PHOENIX – Attorneys for Jodi Arias asked the Arizona Court of Appeals on Thursday to overturn her 2008 murder conviction based on “cumulative misconduct” by high-profile prosecutor Juan Martinez.
“It’s so pervasive and so persistent in this case,” said Arias’ attorney Cory Engle during oral arguments before a three-judge panel in Phoenix.
But Assistant Attorney General Terry Crist countered that while Martinez, the Maricopa County prosecutor, may have violated the rules “occasionally,” his actions don’t warrant a reversal of the murder conviction.
Arias, who is now 39, was sentenced to life in prison in 2015 for murdering her sometime boyfriend Travis Alexander in his Mesa home. The 30-year-old Alexander was found dead with a bullet in his head, 27 stab wounds and a slit throat. Arias confessed to the killing, but claimed she had acted in self-defense.
Arias appealed her murder conviction, and Thursday’s arguments before the Court of Appeals were part of that process. The judges frequently stopped the attorneys to ask pointed questions.
Judge Jennifer B. Campbell repeatedly asked Crist if Martinez had committed improper conduct in the Arias trial.
“There are instances, yes,” he said. “Not as many as the defense argues and none that resulted in jury prejudice.”
Thursday’s argument also focused on the “carnival-like” atmosphere surrounding the lengthy trial, which Arias’ attorneys contended denied her a fair trial and an impartial jury.
The trial garnered international publicity and made the flamboyant Martinez famous. Spectators harassed witnesses online, and SWAT teams had to accompany jurors to their cars.
Arias’ lawyers argued Martinez committed several actions of prosecutorial misconduct during the trial, and that the cumulative misconduct should be enough to overturn the conviction.
But Crist argued that Martinez’s actions didn’t prejudice the jury and were not a reason to reverse the conviction.
Jodi Arias: Murder conviction could be overturned because of prosecutor misconduct claims
Judge Michael Brown questioned Crist about what an appellate court could do if a prosecutor goes into a case knowing he can do unethical things without the conviction being overturned. Crist said the court is able to file a bar charge against the prosecutor.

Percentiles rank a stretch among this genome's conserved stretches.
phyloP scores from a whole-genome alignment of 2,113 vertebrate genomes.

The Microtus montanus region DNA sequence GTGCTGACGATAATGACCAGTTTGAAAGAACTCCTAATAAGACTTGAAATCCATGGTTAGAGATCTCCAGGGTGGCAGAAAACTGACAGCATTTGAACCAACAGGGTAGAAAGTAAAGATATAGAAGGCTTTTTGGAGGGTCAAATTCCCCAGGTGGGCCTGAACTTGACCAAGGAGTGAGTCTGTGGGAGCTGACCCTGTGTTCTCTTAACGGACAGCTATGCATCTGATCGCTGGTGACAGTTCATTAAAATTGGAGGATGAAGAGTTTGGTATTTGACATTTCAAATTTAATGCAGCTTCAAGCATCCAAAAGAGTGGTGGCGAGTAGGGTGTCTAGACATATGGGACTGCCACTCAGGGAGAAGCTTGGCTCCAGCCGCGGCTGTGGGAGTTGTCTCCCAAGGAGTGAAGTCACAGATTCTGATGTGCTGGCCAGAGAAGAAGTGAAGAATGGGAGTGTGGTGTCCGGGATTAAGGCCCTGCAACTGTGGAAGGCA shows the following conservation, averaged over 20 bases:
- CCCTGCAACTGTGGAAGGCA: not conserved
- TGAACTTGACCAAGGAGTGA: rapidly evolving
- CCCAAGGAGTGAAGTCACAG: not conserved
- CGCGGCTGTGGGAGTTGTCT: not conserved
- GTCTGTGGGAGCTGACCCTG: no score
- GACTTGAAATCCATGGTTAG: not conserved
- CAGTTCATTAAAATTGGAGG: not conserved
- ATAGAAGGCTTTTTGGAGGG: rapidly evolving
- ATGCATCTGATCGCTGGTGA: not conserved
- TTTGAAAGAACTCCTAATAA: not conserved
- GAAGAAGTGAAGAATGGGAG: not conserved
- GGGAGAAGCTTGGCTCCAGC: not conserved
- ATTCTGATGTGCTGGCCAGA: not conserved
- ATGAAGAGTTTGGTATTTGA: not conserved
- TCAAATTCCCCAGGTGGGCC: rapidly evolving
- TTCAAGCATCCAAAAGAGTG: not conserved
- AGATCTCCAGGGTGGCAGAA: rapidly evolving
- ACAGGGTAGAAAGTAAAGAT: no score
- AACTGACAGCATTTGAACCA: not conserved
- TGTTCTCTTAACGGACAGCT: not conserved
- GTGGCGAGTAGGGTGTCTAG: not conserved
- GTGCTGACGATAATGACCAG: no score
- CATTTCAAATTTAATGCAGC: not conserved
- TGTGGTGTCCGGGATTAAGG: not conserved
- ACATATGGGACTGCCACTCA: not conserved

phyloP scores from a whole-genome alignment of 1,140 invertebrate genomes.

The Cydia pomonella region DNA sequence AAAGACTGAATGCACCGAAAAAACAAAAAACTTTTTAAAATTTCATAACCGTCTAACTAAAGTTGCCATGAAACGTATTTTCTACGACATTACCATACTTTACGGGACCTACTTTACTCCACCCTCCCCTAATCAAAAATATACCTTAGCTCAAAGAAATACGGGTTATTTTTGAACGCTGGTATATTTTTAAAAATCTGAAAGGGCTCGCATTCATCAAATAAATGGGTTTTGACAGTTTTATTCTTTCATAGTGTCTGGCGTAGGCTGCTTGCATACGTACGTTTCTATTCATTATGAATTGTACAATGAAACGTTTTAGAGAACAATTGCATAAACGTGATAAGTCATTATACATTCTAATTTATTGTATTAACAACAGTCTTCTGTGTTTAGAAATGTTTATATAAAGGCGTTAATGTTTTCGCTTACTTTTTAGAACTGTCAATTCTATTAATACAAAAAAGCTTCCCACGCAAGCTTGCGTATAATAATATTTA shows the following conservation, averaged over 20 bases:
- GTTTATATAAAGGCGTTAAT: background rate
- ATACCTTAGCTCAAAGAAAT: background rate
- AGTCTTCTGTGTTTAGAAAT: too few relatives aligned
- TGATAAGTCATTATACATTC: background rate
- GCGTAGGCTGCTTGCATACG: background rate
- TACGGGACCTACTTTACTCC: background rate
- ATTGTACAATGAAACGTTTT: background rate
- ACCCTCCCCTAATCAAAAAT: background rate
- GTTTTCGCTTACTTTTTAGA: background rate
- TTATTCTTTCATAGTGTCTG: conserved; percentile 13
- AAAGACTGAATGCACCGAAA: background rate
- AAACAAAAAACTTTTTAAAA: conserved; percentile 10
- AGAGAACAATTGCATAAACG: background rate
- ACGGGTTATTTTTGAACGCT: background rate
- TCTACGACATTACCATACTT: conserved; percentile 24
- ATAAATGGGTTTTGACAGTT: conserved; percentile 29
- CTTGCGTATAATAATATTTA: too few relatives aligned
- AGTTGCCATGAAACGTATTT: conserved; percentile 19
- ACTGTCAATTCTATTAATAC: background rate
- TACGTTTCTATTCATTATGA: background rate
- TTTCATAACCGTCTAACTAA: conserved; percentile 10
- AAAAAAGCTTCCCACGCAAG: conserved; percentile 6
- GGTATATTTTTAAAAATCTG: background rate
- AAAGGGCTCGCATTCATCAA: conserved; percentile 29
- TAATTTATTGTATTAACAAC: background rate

Campbell also brought up an incident that has been reported in the media, when Martinez told Arias’ defense attorney Jennifer Willmott during a sidebar at the judge’s bench that if he were married to Willmott he would “want to kill myself” and later telling Willmott she should go back to law school.
Martinez later apologized for the comments, according to the Maricopa County Attorney’s Office.
Campbell said Martinez in his comments “insults” Willmott, “inappropriately” calls into account her gender and then uses an expletive, which she said would get an attorney expelled from most courtrooms.
“How do you even defend that kind of conduct in this context of a death penalty case?” Campbell asked.
Crist replied, “You don’t. I don’t think it’s appropriate in the slightest.”
He added, however, that the jury did not hear the comment, and ultimately the Court of Appeals is deciding whether Arias received a fair trial.
“You don’t punish prosecutors by reversing convictions,” he said.
The Court of Appeals is also considering whether publicity outside the courtroom impacted Arias’ right to a fair and impartial jury.
For Arias’ attorneys, the answer to that question is yes.
During the oral argument, Campbell told Arias’ attorneys that the court must look at Arias’ interaction with the media when discussing Martinez’s behavior.
The judges listed at least three times when Arias conducted interviews with the media.
However, Engle disagreed that Arias was “courting” the media.
“She certainly wasn’t standing on the courthouse steps signing autographs,” she said, referring to actions by Martinez.
Crist told the court he could only think of one occasion when Martinez signed autographs and took photos outside the courthouse.
Martinez currently is facing a series of ethics complaints by the State Bar of Arizona and Clark related to his behavior in the Arias and other criminal trials. He was recently transferred out of the Maricopa County Attorney’s Office’s capital litigation bureau and into the auto theft division, though he is still working on his remaining capital cases.
Monica K. Lindstrom, an attorney who is not part of the case but has followed the case for years, said Arias’ attorneys focused on the cumulative effect of Martinez’s behavior while the state emphasized the overwhelming evidence of Arias’ guilt.
“That’s exactly what they needed to do,” she said.
If she had to predict how the judges will eventually rule, she said, she believes they will uphold the conviction. However, “they don’t like” what Martinez said during the trial, she said.
Follow Lauren Castle on Twitter: @Lauren_Castle. Follow Anne Ryman on Twitter: @anneryman.
Published at Thu, 17 Oct 2019 20:52:00 +0000